Pakistani-American artist Ambreen Butt studied traditional Indo-Persian miniature painting at the National College of Arts in Lahore. She received her MFA from the Massachusetts College of Art and Design in Boston. Here, Butt discusses some of the works in her exhibition “Mark My Words,” now on view at the National Museum of Women in the Arts.
“Traditional miniature painting is a meticulous process. Everything is made from scratch: paper, brushes, and pigments. Miniature paintings were originally meant to be part of manuscripts, so to make them, you sit on the floor, hold the paper on your lap, and stay there for hours making marks with a small brush. The artists of the Indian subcontinent call the art form mussawari. The name doesn’t necessarily refer to the size of the work but to the special technique involved, the process, the colors, the mark-making on the surface, and the illustrative quality and subtle symbolic meanings in the painting.
I’m not an artist who makes a lot of work, and I’m fine with that. I prefer quality over quantity. The etchings in my ‘Daughter of the East’ series took several months to produce. One etching is made with six or seven plates that I’ve drawn on. The printing process is done in a way so that each print is layered on top of one another. The same goes for ‘Say My Name’: I make the tea, I stain the paper over and over again, and then I draw on top of it. I was working with the names of victims from drone strikes. I took one name, wrote it over and over again on a piece of paper, and then I shredded the name into small pieces and starting gluing it to the paper. Sometimes the drawing goes underneath the text; sometimes the text is layered, too.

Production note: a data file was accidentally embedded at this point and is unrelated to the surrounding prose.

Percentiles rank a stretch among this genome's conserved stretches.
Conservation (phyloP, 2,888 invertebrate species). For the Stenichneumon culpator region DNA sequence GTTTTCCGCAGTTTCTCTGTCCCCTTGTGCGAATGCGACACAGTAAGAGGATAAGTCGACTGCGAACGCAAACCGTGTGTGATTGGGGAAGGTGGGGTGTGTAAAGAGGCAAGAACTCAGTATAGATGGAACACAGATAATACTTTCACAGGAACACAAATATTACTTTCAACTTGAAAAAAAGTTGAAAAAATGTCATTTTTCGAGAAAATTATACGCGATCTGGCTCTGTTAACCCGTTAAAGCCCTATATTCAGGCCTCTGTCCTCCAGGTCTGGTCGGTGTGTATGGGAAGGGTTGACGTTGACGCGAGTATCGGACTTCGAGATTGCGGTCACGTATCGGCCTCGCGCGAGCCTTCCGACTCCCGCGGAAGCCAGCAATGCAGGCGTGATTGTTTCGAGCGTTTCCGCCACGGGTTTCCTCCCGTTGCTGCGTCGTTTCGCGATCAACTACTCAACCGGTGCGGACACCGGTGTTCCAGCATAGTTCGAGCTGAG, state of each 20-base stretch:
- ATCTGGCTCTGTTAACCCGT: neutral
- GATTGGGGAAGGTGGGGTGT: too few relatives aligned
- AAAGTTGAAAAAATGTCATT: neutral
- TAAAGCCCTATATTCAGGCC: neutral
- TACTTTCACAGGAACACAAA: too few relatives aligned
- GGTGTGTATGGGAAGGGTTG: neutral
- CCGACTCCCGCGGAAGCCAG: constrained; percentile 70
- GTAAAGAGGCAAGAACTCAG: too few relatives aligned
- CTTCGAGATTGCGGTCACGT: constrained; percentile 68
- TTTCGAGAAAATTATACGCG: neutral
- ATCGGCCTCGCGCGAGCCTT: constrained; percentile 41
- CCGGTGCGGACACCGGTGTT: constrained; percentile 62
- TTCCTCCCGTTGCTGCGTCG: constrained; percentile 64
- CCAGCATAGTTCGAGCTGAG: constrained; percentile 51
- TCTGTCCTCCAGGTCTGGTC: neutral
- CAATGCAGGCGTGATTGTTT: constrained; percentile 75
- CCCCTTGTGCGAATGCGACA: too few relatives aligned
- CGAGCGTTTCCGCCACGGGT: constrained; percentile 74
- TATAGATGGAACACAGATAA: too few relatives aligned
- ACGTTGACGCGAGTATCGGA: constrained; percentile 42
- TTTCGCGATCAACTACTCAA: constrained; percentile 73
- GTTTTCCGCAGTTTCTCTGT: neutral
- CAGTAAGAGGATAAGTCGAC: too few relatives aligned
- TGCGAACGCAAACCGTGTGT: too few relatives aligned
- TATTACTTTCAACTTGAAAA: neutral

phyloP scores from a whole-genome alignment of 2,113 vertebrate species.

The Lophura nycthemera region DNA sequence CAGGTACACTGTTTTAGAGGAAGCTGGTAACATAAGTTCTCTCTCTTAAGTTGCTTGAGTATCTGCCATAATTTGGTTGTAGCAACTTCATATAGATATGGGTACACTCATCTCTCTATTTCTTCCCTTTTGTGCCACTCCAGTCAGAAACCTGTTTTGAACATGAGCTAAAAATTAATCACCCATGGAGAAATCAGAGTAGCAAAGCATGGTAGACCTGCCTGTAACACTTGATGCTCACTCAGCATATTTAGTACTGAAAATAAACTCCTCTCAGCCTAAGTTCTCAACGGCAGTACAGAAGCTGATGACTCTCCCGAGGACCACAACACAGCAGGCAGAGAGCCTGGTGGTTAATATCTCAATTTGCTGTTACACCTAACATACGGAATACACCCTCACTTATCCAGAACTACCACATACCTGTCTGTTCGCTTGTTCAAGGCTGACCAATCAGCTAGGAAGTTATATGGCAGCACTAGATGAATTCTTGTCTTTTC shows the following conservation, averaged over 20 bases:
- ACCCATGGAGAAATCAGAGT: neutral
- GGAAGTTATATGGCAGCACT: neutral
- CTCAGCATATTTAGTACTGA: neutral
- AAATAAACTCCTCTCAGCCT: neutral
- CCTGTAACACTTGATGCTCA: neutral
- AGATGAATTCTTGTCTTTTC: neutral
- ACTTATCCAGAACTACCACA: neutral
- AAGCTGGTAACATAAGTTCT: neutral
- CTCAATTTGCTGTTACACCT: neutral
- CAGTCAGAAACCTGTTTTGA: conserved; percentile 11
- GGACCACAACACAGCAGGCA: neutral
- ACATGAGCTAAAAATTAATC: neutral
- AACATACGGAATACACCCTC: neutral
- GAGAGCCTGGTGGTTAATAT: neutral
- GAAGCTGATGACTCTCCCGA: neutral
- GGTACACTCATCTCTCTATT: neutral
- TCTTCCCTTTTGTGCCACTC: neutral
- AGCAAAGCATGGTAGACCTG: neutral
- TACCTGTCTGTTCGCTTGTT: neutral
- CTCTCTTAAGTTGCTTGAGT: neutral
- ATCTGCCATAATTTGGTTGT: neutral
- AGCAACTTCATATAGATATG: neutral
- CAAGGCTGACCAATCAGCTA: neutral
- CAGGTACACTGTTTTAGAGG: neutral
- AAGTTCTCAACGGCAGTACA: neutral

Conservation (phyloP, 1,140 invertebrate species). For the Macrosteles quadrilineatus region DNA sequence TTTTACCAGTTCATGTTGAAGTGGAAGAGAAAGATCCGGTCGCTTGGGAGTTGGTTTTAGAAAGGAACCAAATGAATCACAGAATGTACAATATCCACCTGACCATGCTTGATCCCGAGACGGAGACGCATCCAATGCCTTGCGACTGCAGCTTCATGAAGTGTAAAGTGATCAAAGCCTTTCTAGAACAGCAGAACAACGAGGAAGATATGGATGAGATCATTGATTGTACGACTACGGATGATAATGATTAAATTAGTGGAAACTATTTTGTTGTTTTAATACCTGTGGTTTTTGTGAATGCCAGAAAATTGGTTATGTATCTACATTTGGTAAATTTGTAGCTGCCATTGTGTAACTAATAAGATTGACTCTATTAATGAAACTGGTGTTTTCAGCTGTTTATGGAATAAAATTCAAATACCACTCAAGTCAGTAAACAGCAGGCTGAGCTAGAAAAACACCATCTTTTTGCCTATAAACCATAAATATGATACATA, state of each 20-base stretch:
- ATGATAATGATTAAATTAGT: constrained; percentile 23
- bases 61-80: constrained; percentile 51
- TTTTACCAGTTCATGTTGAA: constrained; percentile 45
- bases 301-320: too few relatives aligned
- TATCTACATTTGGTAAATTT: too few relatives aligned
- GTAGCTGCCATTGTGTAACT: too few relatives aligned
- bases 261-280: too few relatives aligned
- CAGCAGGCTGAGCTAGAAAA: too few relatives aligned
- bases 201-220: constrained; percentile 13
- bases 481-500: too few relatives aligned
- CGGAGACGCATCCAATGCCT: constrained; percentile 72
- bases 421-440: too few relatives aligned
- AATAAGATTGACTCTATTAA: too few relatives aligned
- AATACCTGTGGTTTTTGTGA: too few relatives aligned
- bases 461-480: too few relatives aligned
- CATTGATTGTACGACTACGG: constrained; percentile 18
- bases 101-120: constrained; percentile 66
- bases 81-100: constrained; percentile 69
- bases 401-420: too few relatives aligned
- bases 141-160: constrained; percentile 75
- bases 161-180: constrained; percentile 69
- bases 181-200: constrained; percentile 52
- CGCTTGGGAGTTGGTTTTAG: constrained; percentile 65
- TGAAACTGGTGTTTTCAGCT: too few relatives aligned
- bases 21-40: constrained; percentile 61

I started the ‘Say My Name’ series for multiple reasons. I am a mother and therefore think about the state of the world in a different way. When I was researching U.S. drone strikes in Pakistan and Afghanistan, it struck me that most of the victims were children who had nothing to do with the conflict. There was one girl, named Ayeesha, who was three years, and who reminded me of my daughter at that age. I started thinking of all these children’s names—they were people at one point, but now they’re nobody. Now nobody knows them, no one knows their stories. I wanted to give a name to the person who had existed: Ayeesha was three, and Shoaib was eight. The drawings will always be titled with the names of the victims. I’m constantly questioning if art can really change the world—I know that my work will only reach the people who see it in a museum, but if it makes them think, then my art has served its purpose.
The Pages of Deception dyptich is about the trial of Tarek Mehanna, which happened in Boston while I was living there. One side depicts the closing statement of the prosecutor and the other is the defense. They’ve both been ripped, so you can’t see who is who. Depending on which side of the page you’re on, you decide for yourself what to believe. What struck me about the trial was the defendant’s closing statement. He talked about his childhood growing up in this country and believing in the right of free speech. Based on that, it made me wonder what the counterargument was. How do you decide who is the terrorist and who is not? Who has First Amendment rights? Do they apply to everyone or just to those of a certain privilege? The answers can change, depending on the times you’re living in.”
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